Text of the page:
Blech.

I don’t know if Shara was an actor in the past, but she’s comfortable role-playing a laboring woman. “Dads, these are some of the behaviors you can expect to see from Mom,” she says. Her first depiction is the first stage of labor, which can last for 4 to 24 hours—or more. But, who knew (again), contractions are usually mild and last only 15-45 seconds, and are followed by up to 20 minutes of rest. She puts her hands on the small of her back and paces slowly around the room. “Okay, I think this is it,” she says. “I think this is really happening. But I’m okay.” She tells us about various coping techniques: walking, leaning against a wall, sitting on a physioball, listening to music, hanging out with a good friend, having something to eat or a glass of wine, getting a massage from Dad.

Okay, I think. That’s not so bad. Food. Friends. Wine. Massage. I can do that. It’s like the perfect Saturday! I can do this!

It’s when she depicts the end of the first stage, when the contractions intensify and come more frequently, that I start to sweat it. Bending over to place her hands on a physioball and swaying back and forth, she says, “This is where you might use other coping techniques like controlled breathing or vocalization.”

“Vocalization” sounds so cool and removed, so anthropological. But what she means by vocalization is far more base: the uncontrollable noises emitted by a creature in distress. “Ohhhhhhhh, ahhhhhh, ugghhhhhh,” she moans and groans so realistically that every one of my animal senses go on high alert. These are the sounds of a being in pain, in trouble, in fear, and I am an utter mammal in response. I want to thump my foot like a rabbit signaling the warren, raise up on my haunches like a startled meerkat, screech like a monkey warning the others that an eagle is circling above. I would flee but I’m too paralyzed by the intensity of my reaction. I’m not alone. The room is utterly still. No one, it seems, even breathes.

Shara breaks out of the role-playing easily and says god knows what. My heart is racing. I can’t hear her. Dear lord. If someone else’s fake labor can so purely freak me out, what the hell is my own real labor going to do to me?

Transition is, as the name suggests, the bridge between the first and second stages of labor; it is then that the cervix dilates to 10 cm, the magic number after which pushing can start. On Shara’s chart, the contractions of transition are depicted as angry, red, jagged peaks coming in quick succession, with little time for rest; the cartoon face to the right of the illustration, which is supposed to show you how the average laboring woman feels during this stage, is twisted in pain and misery. Her skin is red and sweaty. It is seriously not helpful.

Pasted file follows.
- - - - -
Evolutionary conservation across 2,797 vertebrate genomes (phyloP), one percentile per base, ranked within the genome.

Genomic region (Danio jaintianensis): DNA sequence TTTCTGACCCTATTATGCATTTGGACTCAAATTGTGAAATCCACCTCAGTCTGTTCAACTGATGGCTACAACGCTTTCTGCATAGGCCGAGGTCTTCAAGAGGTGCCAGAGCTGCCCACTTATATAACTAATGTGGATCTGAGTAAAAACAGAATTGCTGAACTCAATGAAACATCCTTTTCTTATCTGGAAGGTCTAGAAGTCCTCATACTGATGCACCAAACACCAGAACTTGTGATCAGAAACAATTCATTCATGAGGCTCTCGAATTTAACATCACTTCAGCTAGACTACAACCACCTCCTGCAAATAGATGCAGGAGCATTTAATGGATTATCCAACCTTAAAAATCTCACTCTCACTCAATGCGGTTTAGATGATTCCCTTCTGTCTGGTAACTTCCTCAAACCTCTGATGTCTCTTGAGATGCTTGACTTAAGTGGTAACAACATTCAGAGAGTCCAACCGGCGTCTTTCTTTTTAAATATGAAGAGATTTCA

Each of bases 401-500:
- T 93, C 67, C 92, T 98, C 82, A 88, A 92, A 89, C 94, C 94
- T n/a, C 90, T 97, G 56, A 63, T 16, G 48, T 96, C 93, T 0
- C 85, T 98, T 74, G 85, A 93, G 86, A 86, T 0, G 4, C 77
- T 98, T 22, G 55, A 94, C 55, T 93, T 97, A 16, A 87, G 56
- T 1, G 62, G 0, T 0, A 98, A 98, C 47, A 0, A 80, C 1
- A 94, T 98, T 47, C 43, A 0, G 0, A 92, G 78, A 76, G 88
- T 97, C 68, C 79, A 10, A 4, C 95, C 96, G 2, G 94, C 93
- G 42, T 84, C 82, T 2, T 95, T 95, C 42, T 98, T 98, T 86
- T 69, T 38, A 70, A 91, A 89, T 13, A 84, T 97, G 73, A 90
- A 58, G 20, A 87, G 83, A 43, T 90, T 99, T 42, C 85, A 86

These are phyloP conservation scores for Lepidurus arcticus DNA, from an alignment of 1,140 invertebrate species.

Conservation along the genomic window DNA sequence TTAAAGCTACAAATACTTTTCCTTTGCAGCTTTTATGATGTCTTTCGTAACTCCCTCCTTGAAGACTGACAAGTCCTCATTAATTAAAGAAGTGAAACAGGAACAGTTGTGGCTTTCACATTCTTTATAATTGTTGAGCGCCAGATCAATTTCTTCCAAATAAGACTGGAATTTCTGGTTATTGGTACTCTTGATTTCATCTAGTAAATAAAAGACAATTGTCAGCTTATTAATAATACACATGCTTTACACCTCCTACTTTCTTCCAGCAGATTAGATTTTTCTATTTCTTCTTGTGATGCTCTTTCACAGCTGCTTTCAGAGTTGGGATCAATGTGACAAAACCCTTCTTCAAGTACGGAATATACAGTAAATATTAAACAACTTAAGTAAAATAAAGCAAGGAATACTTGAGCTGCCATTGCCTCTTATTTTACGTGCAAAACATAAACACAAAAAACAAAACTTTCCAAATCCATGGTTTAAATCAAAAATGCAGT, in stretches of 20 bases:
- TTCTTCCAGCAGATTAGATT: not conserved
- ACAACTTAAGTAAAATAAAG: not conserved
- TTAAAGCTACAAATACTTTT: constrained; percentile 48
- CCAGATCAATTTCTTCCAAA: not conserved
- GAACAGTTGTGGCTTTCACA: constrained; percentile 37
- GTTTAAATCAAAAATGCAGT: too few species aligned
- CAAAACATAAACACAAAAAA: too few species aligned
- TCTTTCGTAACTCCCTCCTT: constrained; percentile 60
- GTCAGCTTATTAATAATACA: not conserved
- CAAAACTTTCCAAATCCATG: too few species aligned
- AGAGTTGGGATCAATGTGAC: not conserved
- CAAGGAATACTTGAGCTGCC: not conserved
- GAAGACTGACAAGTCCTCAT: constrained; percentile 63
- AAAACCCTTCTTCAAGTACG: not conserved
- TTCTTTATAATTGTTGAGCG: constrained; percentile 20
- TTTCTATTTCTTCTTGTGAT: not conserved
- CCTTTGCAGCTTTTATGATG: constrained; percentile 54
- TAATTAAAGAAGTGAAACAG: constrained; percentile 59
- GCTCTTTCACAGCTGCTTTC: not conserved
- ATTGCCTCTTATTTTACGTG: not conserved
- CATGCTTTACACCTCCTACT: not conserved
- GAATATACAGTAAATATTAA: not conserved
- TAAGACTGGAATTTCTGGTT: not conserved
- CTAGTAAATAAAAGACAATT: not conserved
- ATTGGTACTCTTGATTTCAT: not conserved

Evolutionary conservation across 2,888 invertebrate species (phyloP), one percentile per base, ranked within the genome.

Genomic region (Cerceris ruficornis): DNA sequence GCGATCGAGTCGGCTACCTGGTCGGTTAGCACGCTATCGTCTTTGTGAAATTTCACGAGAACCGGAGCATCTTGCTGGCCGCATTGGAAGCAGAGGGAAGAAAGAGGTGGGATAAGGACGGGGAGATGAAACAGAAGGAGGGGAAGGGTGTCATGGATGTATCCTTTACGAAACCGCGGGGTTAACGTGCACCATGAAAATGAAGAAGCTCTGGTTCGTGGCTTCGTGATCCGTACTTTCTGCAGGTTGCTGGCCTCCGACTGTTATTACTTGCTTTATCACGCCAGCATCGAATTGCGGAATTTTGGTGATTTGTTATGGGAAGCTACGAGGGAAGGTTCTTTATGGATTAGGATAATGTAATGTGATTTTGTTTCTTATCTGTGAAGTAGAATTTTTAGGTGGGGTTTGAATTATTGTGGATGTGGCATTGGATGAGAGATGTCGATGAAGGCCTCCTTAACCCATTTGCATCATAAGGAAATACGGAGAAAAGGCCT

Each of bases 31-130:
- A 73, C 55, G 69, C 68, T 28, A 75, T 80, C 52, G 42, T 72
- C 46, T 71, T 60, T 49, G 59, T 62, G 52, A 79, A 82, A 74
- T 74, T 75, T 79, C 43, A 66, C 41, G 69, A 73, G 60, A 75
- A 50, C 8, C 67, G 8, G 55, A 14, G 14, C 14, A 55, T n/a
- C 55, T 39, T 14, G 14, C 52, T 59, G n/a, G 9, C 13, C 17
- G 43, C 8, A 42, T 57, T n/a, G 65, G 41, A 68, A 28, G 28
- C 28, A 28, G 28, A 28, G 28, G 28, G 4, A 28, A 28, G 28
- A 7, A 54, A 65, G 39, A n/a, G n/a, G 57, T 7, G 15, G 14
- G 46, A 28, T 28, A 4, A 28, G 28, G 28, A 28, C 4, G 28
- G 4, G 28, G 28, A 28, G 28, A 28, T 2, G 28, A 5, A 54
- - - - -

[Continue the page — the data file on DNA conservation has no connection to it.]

Transition is often considered the most difficult part of labor. It is also the shortest, which makes sense, because otherwise we as a species may not have made it. I mean, goddamn it! How is any of this practical? Why is does it have to be so painful? Intelligent design, my ass. If your Sky Dad (’cause He sure ain’t mine) thought this was the best way for humans to reproduce, He really isn’t too bright.

The second stage of labor is when a woman actually pushes, and most report that this stage is better by far than transition, because there is a direction (down) a point (baby out) and some control (said pushing). It is then that a woman feels an intense urge to move the kid along.

Shara forgoes the role-playing and leaves it to the birthing video to show us what this looks like. As soon as the film begins, I too feel the urge to move, but I can’t decide whether it’s to be closer to or farther from the screen. I’ve seen labor films before, but can’t remember in what context. Tenth-grade health class? A National Geographic documentary? Some self-punishing PBS night?